The State of New York should follow the recommendations of the Federal Commission Report on Gaming in 1999 formed by past President Bill Clinton. It made clear that States should stop the expansion of gambling especially at pari-mutuel facilities because they are dangerous to surrounding communities, especially those with high populations of minorities and youth that statistically would be most at risk. The current Presidential administration of Barrack Obama is currently reviewing results of this Commission and is exploring ways to implement its recommendations.  It also has support from the Republican National Committee that consistently opposes the expansion of gambling.


In 2001, New York State passed legislation that allows for Video Lottery Terminals because it would help the State economically by preventing a recession. VLTs revenues fail to reach anywhere near expectations and with the current economic crisis we are currently in, it has become clear and obvious that VLTs had failed for New York. Building more of something that does not work would not make it better.


In 2002, in South Carolina a rally opposing VLTs were held where US Senator John McCain stated that “VLTs destroy families and communities.” There is the concept of a quick money deal for selling the rights of having expanding gambling at Belmont Park. Such quick money deals displays the irresponsibility of our elected officials as they have not learned from past mistakes that similar deals had created the fiscal disaster Nassau County suffered not so long ago and still faces its repercussions.


Some argue that VLTs would help bring economic development. However, few would agree. "Gambling is a very poor source of economic development. There is no evidence whatsoever that those states that have large sources of gambling revenues are better financially, or any better off in terms of what services they are offering and delivering.” stated Rhode Island’s Republican Governor Donal Cariceri. Paul Moran, Newsday’s thoroughbred racing writer and handicapper wrote that it is an “absolutely obscene idea of video lottery terminals at Belmont Park.” New York Times featured an editorial that states "The State should not be expanding gambling at its racetracks ‑ the euphemistically named slot machines that are a gambler's version of crack cocaine."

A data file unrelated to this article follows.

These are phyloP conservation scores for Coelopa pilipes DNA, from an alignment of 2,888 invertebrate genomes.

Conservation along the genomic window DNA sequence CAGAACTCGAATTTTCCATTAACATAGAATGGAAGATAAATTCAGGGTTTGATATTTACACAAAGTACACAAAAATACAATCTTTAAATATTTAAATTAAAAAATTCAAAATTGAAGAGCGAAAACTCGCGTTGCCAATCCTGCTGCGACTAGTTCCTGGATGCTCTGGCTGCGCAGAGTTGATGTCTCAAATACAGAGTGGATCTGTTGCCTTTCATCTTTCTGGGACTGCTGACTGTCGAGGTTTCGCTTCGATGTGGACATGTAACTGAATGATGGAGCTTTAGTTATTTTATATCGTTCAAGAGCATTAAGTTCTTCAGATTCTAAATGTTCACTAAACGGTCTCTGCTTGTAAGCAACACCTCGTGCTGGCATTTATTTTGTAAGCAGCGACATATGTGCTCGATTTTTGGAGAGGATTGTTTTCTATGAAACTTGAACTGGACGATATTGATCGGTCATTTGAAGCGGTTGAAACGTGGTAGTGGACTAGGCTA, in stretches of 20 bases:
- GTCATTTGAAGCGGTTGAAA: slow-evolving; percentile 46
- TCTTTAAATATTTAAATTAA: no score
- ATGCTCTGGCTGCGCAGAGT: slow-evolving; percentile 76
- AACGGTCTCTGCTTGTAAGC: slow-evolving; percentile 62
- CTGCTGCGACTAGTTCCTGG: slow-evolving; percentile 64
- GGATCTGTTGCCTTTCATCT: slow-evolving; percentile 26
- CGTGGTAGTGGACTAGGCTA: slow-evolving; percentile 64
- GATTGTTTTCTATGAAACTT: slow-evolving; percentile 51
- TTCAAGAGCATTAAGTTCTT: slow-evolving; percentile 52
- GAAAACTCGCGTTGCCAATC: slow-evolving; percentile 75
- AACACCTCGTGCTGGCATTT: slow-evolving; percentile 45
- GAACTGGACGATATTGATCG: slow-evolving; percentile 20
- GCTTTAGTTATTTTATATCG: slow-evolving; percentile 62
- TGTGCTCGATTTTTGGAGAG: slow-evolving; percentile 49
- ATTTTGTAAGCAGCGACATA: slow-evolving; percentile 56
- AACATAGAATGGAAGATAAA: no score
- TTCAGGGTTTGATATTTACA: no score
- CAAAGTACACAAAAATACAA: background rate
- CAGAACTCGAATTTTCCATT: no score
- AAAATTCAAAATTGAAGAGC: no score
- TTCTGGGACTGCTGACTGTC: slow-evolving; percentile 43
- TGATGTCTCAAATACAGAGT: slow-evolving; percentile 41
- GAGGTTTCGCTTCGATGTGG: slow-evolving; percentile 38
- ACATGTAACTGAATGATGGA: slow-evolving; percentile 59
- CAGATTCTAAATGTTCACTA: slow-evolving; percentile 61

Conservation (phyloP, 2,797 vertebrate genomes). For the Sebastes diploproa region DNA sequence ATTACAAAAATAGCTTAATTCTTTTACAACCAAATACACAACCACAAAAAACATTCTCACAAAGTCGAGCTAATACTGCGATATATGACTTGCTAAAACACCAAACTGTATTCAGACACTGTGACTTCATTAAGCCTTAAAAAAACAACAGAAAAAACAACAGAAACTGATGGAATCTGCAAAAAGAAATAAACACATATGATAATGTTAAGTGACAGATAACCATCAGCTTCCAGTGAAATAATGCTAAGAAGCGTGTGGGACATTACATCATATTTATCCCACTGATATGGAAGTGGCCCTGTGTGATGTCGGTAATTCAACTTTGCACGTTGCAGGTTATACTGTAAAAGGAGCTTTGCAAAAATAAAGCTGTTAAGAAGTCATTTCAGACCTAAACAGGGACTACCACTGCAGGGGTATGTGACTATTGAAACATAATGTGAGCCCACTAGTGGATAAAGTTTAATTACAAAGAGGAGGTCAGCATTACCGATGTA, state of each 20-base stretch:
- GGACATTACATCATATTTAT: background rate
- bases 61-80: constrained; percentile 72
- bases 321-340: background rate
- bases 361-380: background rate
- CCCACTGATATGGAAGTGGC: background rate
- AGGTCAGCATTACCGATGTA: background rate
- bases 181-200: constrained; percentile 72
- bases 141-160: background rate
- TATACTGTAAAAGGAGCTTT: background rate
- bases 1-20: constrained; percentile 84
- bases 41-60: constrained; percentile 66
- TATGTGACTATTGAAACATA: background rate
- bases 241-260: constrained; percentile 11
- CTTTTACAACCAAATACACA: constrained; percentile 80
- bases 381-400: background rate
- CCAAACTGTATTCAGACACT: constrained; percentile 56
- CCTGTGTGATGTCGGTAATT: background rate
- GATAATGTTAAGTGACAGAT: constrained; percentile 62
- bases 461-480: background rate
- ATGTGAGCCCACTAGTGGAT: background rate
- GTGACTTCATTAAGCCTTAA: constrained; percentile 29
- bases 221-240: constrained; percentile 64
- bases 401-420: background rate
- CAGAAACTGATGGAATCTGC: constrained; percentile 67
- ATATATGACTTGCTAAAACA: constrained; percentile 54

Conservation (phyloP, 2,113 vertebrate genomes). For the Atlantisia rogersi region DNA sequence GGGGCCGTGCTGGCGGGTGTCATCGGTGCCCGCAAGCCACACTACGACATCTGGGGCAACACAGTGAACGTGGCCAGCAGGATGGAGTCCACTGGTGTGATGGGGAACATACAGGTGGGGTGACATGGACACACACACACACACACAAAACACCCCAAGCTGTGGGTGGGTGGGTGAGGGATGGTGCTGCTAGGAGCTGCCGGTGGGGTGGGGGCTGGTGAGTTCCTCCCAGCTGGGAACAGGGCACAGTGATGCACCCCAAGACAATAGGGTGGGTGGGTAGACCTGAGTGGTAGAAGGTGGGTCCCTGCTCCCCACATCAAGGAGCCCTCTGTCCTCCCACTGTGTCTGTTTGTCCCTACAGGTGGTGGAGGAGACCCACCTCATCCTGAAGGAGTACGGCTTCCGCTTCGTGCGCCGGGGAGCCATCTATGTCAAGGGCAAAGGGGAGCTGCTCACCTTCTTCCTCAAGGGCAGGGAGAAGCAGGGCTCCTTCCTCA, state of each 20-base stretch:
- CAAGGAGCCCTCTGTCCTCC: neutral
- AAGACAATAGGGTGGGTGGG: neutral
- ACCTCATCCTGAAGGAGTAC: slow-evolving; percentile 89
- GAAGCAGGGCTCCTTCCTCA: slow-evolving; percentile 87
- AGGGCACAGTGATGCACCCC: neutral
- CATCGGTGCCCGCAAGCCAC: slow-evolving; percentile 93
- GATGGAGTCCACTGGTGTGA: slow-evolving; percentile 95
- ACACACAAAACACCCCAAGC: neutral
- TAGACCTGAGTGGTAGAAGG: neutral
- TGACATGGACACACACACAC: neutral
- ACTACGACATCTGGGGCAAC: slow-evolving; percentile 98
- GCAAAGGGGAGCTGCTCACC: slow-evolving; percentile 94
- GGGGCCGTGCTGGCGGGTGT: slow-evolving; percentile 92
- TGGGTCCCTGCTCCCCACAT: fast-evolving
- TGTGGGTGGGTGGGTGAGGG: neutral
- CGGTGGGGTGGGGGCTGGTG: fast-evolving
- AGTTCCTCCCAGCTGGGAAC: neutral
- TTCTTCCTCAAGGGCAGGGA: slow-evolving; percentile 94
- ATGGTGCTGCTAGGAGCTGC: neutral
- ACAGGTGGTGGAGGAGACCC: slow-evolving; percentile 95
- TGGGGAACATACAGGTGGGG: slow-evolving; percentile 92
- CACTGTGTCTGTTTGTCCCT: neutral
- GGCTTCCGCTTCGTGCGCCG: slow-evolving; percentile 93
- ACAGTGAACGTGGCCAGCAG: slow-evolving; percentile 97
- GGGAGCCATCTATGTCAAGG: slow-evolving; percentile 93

A 2008 study at the University of Alabama has found that gambling on VLTs triggers a chemical reaction similar to cocaine, according to high-tech imaging that looks inside the brain. Don Ross, a philosophy and economics professor and a pioneer in neuroeconomics, says it can produce a strong drive to keep betting with higher rates of gambling addition among adolescents and college students.


            Among many well-intentioned people who presently advocate for slots, there is a complete lack of understanding about the design, technology and marketing behind the machines. If they did understand how predatory the machines are, there is no question that most would strongly oppose them. "Every feature of the machine -- the mathematical structure, visual graphics, sound dynamics, seating and screen ergonomics -- is geared, in the language of the predatory gambling trade, to get gamblers to 'play to extinction,' which means until their money is gone. " said MIT Professor Natasha Schull. In these tough economic times that is something that this community and State simply cannot afford.


            “It’s fun and games,” John W Kindt a professor Business and Legal Policy at the University of Illinois said of the gambling industry. “The question is do you want fun and games, addicted gamblers, bankruptcy and crime or do you want economic development and international financial stability? ”While states routinely turn to gambling as a quick, short-term fix for revenue shortfalls, Kindt says history shows betting isn’t the answer. He said President Franklin D. Roosevelt used jobs programs and other initiatives – not gambling – to pull the nation out of the deepest depression in modern times. “The point is you didn’t see FDR and you won’t see the federal government saying that gambling will save us,” Kindt said. “It’s just the opposite.”